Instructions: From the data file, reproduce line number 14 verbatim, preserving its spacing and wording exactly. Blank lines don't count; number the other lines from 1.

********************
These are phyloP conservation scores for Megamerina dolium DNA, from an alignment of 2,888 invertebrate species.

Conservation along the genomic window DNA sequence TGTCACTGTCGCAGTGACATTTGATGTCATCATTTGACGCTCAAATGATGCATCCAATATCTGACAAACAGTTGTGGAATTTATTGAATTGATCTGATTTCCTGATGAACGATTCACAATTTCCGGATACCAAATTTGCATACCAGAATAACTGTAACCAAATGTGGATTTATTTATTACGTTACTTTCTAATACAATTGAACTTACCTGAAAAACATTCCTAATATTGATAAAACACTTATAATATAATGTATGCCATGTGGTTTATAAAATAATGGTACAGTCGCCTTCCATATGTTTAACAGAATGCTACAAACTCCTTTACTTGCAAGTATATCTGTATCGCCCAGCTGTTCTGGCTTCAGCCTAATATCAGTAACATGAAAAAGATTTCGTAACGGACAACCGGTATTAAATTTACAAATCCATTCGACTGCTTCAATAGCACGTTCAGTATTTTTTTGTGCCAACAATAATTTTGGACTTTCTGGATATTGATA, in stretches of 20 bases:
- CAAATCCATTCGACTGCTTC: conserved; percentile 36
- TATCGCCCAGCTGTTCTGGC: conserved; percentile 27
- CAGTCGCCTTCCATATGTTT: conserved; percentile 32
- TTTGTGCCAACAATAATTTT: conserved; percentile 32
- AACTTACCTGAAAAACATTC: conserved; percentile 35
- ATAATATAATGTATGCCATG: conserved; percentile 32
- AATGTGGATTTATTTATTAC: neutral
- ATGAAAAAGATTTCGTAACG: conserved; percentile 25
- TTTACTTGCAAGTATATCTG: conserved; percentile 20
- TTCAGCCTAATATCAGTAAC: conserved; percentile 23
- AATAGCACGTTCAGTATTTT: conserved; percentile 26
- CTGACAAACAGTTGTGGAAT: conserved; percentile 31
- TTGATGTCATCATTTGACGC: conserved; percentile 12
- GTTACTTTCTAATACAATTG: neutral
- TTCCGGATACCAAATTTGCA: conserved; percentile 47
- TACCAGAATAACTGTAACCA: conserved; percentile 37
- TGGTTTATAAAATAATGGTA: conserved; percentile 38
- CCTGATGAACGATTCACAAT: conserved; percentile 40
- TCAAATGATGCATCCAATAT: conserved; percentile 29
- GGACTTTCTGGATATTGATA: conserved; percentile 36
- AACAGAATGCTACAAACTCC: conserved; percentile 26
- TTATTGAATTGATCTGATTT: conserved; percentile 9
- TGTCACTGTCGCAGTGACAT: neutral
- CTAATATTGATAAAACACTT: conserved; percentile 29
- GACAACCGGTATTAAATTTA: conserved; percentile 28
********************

- CTGACAAACAGTTGTGGAAT: conserved; percentile 31